After these three great films Leonard's career slowed down. Despite acting in three different films in 1996 (the Oliver Stone-produced Killer: A Journal of Murder (1995) starring James Woods, the light-hearted The Boys Next Door (1996), and the romantic I Love You, I Love You Not (1996)) none were as successful as those he made in 1993. Leonard moved onwards to act in (among other things) The Last Days of Disco (1998) and the thriller Ground Control (1998) opposite Kiefer Sutherland, Henry Winkler, and Bruce McGill.

Leonard's work changed as the new millennium began. He turned to television as well as continuing film. He acted in the series The Outer Limits (1995) and Wasteland (1999) as well as making movies such as the dramatic film Tape (2001) by Richard Linklater, A Glimpse of Hell (2001) opposite James Caan, and the box office bomb Driven (2001) starring Sylvester Stallone and Burt Reynolds. After a few more films Leonard was cast in the series that gave him much fame.

House M.D. (2004) is a drama series about a cynical, antisocial, crippled doctor who is almost always correct in his solutions to medical problems. Leonard, the first actor to be cast in the series, plays the character of Dr. Wilson, the only person that House considers a friend. Wilson is a much more humane person than House, which leads to many debates between himself and House, though he is plagued by his own problems. It is the best known face that Leonard has ever portrayed in his career, and hopefully he will take on other fantastic roles and obtain the honors he so richly deserves.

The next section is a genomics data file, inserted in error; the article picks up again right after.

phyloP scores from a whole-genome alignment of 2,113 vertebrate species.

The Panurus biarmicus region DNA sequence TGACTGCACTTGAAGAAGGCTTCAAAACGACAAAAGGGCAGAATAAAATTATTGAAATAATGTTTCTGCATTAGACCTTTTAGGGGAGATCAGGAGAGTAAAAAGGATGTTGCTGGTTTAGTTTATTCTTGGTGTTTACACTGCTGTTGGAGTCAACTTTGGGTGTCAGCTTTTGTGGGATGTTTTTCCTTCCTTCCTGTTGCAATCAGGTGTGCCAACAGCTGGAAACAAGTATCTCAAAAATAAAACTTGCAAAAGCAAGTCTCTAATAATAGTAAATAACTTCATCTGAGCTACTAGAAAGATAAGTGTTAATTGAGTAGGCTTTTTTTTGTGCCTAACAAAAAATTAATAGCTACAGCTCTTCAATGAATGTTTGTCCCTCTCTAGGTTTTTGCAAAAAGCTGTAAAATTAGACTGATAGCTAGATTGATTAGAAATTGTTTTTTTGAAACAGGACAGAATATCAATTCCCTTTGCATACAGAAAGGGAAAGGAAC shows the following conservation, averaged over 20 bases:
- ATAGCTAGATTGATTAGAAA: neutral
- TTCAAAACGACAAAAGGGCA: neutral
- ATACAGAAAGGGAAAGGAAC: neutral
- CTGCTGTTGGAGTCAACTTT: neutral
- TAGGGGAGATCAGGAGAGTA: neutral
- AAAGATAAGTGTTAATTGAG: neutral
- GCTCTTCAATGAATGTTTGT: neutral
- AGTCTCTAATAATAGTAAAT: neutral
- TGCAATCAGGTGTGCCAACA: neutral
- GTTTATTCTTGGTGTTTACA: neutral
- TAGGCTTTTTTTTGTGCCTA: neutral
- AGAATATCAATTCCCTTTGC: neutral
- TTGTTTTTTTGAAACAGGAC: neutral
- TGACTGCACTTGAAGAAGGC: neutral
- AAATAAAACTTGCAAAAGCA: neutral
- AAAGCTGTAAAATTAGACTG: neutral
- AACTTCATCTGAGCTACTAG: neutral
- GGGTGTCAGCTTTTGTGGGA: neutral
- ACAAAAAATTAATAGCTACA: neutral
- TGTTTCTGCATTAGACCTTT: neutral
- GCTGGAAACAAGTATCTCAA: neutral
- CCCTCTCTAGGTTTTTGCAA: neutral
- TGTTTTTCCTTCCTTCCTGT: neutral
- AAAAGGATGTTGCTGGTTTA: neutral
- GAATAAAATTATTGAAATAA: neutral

- IMDb Mini Biography By: Bob Stage

Spouse (1)

Gabriella Salick (July 2008 - present) (2 children)

Trade Mark (1)

Frequently played youths trying to break away from older ideals

Trivia (14)

Attended the Columbia University school of General Studies and Continuing Education.
Took his brother's first name (Sean) as his middle name.
To this day, he is still close with Dead Poets Society (1989) co-star Ethan Hawke.
Grew up on the same block as actor Casper Van Dien. They raced each other in go-carts.
Received the 2001 Tony Award as Best Actor (Featured Role - Play) for his portrayal as A.E. Housman in Tom Stoppard's "The Invention of Love." Nominated in the same category two other times: in 1993, for a revival of George Bernard Shaw's "Candida," and in 2003 for a revival of "Long Day's Journey into Night" by Eugene O'Neill.
He co-founded a theater company called Malaparte with Ethan Hawke, Frank Whaley, and Steve Zahn.
Is very good friends with House M.D. (2004) co-star Hugh Laurie.
Was the first actor to be cast in House M.D. (2004).
Says that, when House M.D. (2004) ends, he hopes to move back to New York to start doing more plays and hopefully start a family.
Is married to Gabriella Salick, a professional horse racer who is executive director of the West Coast Active Riders. Salick had their first child in 2009 and their second child in mid-2012.
Daughter, Eleanor, born January 2009.
In "The Violet Hour" on Broadway portraying the role of John Pace Seavering. [November 2003]
In "Long Day's Journey Into Night" on Broadway portraying the role of Edmund. [April 2003]
Co-starring as "Dr. James Wilson" in the popular medical drama House M.D. (2004). [December 2004]

Personal Quotes (2)

I didn't want to be the lead guy. That's too much work. But I thought that it might be fun to be the lead guy's friend. I'd have days off and still get a paycheck every week. Hugh Laurie, who plays House, is remarkable. I lean in the door and say, 'Hey, what do you think about egg salad [for lunch]?' Then I have two days in a row off. It's a great gig. [on his experience acting on House M.D. (2004)]
When I was 16 I was cast by [Stephen] Sondheim for a six-week workshop of Into the Woods. One day Sondheim came in with [the just-written song] 'Giants in the Sky.' He pointed to me and said, 'This is for Bobby.' I pretty much could have died.